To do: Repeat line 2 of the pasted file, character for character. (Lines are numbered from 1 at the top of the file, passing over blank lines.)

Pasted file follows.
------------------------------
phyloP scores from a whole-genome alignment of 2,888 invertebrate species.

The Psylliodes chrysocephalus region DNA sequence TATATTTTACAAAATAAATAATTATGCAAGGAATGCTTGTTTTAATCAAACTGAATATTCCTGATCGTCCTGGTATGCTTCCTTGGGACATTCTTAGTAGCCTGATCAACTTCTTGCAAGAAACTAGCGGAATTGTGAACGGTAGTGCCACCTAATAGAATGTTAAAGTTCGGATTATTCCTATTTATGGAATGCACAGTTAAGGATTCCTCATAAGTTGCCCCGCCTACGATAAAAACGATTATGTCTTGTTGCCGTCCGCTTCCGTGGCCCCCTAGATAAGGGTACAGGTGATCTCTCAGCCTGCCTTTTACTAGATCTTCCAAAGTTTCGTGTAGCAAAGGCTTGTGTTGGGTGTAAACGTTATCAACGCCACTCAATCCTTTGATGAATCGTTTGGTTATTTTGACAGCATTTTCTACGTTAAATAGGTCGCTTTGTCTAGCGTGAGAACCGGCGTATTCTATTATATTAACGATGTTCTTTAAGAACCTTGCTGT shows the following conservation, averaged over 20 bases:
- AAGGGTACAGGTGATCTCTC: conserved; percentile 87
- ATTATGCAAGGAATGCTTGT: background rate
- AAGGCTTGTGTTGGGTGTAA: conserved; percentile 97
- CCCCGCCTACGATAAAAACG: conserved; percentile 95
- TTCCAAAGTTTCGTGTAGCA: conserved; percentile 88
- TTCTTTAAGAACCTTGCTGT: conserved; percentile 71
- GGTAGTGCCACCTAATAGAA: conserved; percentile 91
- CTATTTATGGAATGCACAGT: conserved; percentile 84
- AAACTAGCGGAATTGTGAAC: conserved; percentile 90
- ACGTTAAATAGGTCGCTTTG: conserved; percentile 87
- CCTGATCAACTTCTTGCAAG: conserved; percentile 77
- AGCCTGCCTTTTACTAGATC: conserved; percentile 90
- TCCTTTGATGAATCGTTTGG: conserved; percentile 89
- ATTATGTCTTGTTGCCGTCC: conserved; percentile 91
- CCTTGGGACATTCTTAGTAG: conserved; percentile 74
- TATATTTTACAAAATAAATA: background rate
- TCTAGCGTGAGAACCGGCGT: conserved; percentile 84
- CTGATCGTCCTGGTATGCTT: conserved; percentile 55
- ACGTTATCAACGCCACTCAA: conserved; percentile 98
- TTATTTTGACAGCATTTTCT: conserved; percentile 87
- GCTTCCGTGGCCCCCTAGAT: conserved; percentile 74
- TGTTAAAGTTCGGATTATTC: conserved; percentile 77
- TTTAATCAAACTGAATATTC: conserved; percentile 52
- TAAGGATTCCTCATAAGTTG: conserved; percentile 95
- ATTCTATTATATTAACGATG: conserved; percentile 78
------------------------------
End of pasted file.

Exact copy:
The Psylliodes chrysocephalus region DNA sequence TATATTTTACAAAATAAATAATTATGCAAGGAATGCTTGTTTTAATCAAACTGAATATTCCTGATCGTCCTGGTATGCTTCCTTGGGACATTCTTAGTAGCCTGATCAACTTCTTGCAAGAAACTAGCGGAATTGTGAACGGTAGTGCCACCTAATAGAATGTTAAAGTTCGGATTATTCCTATTTATGGAATGCACAGTTAAGGATTCCTCATAAGTTGCCCCGCCTACGATAAAAACGATTATGTCTTGTTGCCGTCCGCTTCCGTGGCCCCCTAGATAAGGGTACAGGTGATCTCTCAGCCTGCCTTTTACTAGATCTTCCAAAGTTTCGTGTAGCAAAGGCTTGTGTTGGGTGTAAACGTTATCAACGCCACTCAATCCTTTGATGAATCGTTTGGTTATTTTGACAGCATTTTCTACGTTAAATAGGTCGCTTTGTCTAGCGTGAGAACCGGCGTATTCTATTATATTAACGATGTTCTTTAAGAACCTTGCTGT shows the following conservation, averaged over 20 bases: